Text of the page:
Joe, can you help us here?
According to Lori Montgomery and Paul Kane in the Post (here), the fiscal cliff negotiations have hit (yet another) impasse.
Mitch McConnell has called on Joe Biden to get involved on the White House's behalf. It sounds like the current sticking point is the Social Security adjustment index -- the Democrats have announced that any change to the rate of adjustment is a deal-killer.
I have been uniquely unimpressed with the leadership skills of President Obama, Harry Reid, Nancy Pelosi and Mitch McConnell in crafting a compromise on the tax and budget issues that are involved in the "cliff".
For me, John Boehner is the only party leader who gets any credit, for having proposed the $1 million limit on tax increases, even though he was not able to bring along the Republicans in the House. (Of course I might have this backwards -- Boehner might be the least helpful of the bunch, since he very quickly threw in the towel when his backbenchers refused the $1 million limit).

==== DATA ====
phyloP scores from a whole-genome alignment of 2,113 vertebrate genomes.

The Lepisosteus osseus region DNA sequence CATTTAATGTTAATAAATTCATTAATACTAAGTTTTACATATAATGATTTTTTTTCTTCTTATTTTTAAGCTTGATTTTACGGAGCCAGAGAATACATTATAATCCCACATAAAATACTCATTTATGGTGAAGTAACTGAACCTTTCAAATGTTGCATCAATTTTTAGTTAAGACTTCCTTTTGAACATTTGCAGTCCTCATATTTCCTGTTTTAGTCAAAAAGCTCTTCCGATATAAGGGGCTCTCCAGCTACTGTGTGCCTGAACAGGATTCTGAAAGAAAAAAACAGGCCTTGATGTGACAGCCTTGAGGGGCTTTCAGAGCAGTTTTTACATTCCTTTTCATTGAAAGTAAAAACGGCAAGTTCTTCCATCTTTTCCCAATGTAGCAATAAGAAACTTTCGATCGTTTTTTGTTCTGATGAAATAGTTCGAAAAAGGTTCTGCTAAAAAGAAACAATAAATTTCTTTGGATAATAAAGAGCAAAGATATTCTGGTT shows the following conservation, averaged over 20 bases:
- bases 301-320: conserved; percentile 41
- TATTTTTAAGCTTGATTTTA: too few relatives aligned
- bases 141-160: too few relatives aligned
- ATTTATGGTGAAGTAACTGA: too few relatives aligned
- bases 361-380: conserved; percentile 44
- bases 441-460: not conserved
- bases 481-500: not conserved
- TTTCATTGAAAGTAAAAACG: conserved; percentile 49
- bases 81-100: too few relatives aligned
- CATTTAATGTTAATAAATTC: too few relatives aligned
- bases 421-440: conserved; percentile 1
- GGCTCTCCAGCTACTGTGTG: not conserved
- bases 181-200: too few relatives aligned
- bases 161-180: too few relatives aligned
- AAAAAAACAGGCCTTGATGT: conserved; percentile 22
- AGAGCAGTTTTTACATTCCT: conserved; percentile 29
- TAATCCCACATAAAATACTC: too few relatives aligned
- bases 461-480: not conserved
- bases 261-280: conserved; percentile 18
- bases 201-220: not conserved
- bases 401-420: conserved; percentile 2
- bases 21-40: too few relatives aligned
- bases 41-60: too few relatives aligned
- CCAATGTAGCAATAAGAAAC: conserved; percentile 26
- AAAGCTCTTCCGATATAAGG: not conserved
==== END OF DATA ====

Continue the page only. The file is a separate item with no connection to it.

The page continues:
I really dislike the new pattern of "government by deadline", and I think the President takes a large portion of the blame for having let it become a pattern these past couple of years.
I understand that the Republicans have been tremendously uncooperative (are they the least cooperative party-out-of-power in US history?), but the buck stops with the President when it comes to compelling a compromise.
There are enough different issues involved that Obama, Boehner and Reid should have been able to propose enough "gives" and "takes" for each party to make everyone a winner (or at least to show that everyone's a loser together).
And that's the crux of the problem, I think -- our political leaders have become so obsessed with not wanting to "appear the loser" that they are afraid to move any legislation forward. And the irony is that no one can predict, ahead of time, how the details will be perceived in terms of "winning" and "losing", so the politicians end up trying to control something that cannot be controlled.